Copper theft hits R34m

2012-04-24 10:22

Copper theft in March rose to its highest level since early 2010, the SA Chamber of Commerce and Industry (Sacci) said today.

Sacci’s Copper Theft Barometer was R34.7 million in March – significantly higher than February’s R22.8 million, Sacci said in a statement.

“This is the highest level for the barometer since early 2010, but the sudden and unexpected increase is hopefully an outlier [it does not reflect the rest of the data] rather than the beginning of a highly problematic upward trend in copper theft,” Sacci said.

“The outlier is most likely due to a financial year-end accounting reconciliation, which included data on copper theft from the previous six months.”

In 2011, the barometer averaged R17.8 million.

Sacci said copper theft had been declining due to successful efforts against criminal syndicates and the introduction of the Second-Hand Goods Act, which contains specific measures against dealing in stolen copper.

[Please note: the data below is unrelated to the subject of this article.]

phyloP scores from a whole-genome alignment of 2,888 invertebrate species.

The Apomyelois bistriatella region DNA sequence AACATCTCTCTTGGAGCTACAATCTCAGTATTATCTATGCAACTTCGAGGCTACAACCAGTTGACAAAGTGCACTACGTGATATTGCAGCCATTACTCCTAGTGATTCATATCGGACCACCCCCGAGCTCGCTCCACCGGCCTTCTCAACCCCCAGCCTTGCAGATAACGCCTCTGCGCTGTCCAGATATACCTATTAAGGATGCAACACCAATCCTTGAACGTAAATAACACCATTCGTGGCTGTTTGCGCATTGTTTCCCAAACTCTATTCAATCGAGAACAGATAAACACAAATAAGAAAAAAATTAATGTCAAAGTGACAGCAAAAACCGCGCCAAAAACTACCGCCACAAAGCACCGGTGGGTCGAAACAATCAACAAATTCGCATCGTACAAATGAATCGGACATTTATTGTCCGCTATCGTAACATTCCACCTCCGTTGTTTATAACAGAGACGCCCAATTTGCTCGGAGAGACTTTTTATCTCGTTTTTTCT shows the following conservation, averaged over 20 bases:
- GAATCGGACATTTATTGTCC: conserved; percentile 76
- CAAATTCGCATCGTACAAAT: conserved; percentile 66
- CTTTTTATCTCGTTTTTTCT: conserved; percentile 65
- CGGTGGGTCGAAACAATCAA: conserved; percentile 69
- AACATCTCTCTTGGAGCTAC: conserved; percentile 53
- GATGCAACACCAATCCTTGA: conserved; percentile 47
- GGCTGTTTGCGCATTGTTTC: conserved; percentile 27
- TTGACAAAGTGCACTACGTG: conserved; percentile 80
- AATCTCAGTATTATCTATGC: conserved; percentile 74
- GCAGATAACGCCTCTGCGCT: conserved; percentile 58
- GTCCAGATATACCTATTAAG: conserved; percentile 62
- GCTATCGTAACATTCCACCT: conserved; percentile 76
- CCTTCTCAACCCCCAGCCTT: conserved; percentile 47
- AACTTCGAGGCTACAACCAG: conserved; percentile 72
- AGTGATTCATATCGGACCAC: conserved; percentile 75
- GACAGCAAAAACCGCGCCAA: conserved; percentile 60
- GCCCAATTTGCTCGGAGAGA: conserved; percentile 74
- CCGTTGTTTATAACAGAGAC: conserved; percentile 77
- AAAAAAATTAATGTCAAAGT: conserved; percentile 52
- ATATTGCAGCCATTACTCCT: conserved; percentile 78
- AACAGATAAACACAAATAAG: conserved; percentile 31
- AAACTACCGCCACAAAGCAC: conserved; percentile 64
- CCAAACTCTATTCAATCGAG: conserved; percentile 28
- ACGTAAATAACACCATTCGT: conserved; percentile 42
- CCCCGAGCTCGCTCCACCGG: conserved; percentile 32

“The successful implementation of the act together with improved operational intelligence should reduce copper theft levels, and prove March’s level to be the last spike before the permanent downturn,” Sacci said.

The barometer – started in December 2010 – is an indicator of the estimated cost of replacing copper cable stolen from major users Transnet, Telkom, and Eskom.

Sacci said global copper theft was driven by the high demand from end users in rapidly growing economies like China.

The spot price for copper dropped to $8 251 per metric ton in March from $8 465 the month before, Sacci said.

“This is the first monthly decrease in the price of copper for the year and may signal a slight downward trend for the second quarter of 2012, barring a strong show of investor confidence in Europe.”

Sacci said the lower price could help to reduce copper theft in South Africa.

“The short-term price trend, together with strengthened local policing efforts against copper theft syndicates makes dealing in stolen copper less profitable and more risky for organised criminals, and should translate to lower copper theft levels in South Africa.”

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